Ironically I have no photos for this part of the trip other than on my phone, which is probably just as well. While it was all golden sunshine when we arrived, no sooner had my sister arrived off the train than the clouds rolled in and down came the rain. 

You'll just have to use your imagination, or better yet, go visit Dunedin for yourself. 

PARENT SURVIVAL TIP: 
  • Keep a journal. The details fade. If you can stomach the commitment (write only a few lines even if it's in the note function of your phone, or instagram) I promise it will be worth it!






DAYS EIGHT & NINE: THE JOURNEY BACK AGAIN

And just like after 1,432 kilometres, our journey came to an end and it was time to head home. 

After saying farewell to our companions, we set off at a leisurely pace (see the Moeraki Boulders below). We were booked on to the Saturday afternoon ferry and had planned to stop in Christchurch for the night.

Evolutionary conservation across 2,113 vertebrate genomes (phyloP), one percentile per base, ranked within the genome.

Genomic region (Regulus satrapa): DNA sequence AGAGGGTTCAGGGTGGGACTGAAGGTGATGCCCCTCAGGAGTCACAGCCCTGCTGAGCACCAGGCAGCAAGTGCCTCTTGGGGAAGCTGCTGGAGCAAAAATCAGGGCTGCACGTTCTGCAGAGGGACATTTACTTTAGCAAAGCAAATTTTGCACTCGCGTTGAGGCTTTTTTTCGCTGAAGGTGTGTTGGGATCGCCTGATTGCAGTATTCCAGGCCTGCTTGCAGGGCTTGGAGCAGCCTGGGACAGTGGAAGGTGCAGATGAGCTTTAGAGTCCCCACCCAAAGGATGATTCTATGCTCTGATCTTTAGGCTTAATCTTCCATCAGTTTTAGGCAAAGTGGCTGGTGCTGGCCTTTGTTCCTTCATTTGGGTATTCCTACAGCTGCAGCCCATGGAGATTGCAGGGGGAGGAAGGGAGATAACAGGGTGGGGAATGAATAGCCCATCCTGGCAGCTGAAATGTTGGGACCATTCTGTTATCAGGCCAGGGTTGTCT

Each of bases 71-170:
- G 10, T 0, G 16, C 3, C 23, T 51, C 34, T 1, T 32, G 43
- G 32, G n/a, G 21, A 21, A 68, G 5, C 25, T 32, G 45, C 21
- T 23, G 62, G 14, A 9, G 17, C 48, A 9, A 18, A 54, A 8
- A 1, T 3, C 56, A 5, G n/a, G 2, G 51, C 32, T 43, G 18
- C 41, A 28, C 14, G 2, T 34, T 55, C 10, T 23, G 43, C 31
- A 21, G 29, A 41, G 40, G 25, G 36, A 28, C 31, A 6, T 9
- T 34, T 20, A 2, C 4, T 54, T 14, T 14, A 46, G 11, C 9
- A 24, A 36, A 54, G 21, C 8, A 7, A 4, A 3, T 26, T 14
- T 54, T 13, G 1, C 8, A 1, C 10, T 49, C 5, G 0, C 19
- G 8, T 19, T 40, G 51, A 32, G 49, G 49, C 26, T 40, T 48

Then...

A text from the Ferry service advising us our crossing had been cancelled accelerated everything. What followed was nearly 20 hours of solid driving. There was a particularly colourful moment in Taupo which my brother and I still laugh about to this day, still we will count our blessings. We travelled along the coastal highway - through Kaikoura, Blenheim and Picton the day before the earthquake struck. 

On Sunday 13th November we pulled in to our home. Exhausted. Travel Fatigued. Still better off than when we left. 

Although I was in no hurry to get back in a car with my children, I can say that I would absolutely do the entire trip again in one crazy, rush of blood to the head, heart beat. 

For anyone considering doing something similar I salute you, and I hope you've found something here that has made your trip just that little bit more enjoyable. 

Happy driving

Jacq

xoxox



NB: The opinions expressed in this blog post are my own. I did not receive any compensation for the accommodation or services visited / used throughout this trip.

It's good to be back.